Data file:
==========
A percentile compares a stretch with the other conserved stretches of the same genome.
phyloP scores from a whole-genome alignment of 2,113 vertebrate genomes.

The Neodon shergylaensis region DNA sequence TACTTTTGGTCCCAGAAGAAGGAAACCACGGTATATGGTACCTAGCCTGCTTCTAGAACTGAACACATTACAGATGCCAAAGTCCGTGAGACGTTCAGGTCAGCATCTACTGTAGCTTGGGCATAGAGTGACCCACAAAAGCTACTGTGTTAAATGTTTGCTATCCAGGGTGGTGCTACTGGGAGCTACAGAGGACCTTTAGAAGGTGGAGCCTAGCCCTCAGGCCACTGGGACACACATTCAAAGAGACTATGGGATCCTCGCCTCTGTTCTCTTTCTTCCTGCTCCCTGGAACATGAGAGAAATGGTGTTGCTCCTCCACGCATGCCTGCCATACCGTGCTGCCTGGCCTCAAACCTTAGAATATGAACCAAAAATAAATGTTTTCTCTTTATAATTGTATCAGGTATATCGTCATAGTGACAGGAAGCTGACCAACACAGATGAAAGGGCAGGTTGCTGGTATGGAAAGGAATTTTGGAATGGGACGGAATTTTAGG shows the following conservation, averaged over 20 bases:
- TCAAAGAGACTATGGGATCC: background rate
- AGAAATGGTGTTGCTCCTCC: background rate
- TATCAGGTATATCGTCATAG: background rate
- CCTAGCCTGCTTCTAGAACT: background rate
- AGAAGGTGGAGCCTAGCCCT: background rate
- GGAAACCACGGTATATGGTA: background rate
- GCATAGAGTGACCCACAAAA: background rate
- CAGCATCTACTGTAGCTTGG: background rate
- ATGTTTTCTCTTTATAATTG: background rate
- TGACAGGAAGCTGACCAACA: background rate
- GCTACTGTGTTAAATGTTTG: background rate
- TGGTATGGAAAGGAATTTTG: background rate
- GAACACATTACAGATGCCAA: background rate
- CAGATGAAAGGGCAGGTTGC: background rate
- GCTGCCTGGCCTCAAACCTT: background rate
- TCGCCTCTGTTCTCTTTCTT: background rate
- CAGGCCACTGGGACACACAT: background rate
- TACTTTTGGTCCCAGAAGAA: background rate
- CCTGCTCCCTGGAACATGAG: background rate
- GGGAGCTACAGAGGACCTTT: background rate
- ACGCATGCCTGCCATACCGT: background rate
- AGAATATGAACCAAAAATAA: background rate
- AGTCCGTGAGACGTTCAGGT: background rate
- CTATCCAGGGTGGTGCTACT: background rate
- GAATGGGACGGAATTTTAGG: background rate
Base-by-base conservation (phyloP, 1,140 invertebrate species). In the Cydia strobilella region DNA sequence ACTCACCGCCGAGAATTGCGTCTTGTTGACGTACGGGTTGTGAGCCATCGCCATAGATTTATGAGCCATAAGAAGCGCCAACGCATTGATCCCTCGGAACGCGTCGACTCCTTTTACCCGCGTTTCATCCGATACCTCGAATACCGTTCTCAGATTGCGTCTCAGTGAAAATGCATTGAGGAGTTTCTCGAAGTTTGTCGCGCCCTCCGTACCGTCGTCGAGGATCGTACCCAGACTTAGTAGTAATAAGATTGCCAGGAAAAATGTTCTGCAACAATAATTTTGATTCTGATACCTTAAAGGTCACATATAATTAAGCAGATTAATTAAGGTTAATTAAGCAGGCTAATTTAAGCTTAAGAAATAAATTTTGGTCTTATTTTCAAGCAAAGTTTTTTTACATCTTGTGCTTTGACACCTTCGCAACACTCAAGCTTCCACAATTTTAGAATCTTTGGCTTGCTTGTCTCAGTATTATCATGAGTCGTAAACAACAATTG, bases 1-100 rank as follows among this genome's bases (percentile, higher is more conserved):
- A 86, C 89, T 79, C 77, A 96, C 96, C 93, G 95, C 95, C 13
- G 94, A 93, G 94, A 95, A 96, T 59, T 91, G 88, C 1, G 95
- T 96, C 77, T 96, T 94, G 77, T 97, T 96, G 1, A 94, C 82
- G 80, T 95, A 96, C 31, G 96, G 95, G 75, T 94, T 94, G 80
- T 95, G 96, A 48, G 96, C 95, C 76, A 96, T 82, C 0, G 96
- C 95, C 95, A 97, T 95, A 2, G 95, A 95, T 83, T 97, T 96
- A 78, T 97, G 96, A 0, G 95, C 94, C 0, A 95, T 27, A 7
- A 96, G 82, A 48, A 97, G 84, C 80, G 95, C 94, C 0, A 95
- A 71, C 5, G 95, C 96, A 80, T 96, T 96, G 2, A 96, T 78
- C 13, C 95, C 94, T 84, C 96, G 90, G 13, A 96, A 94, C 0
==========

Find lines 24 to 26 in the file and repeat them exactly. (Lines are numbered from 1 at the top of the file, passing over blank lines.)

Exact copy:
- ACGCATGCCTGCCATACCGT: background rate
- AGAATATGAACCAAAAATAA: background rate
- AGTCCGTGAGACGTTCAGGT: background rate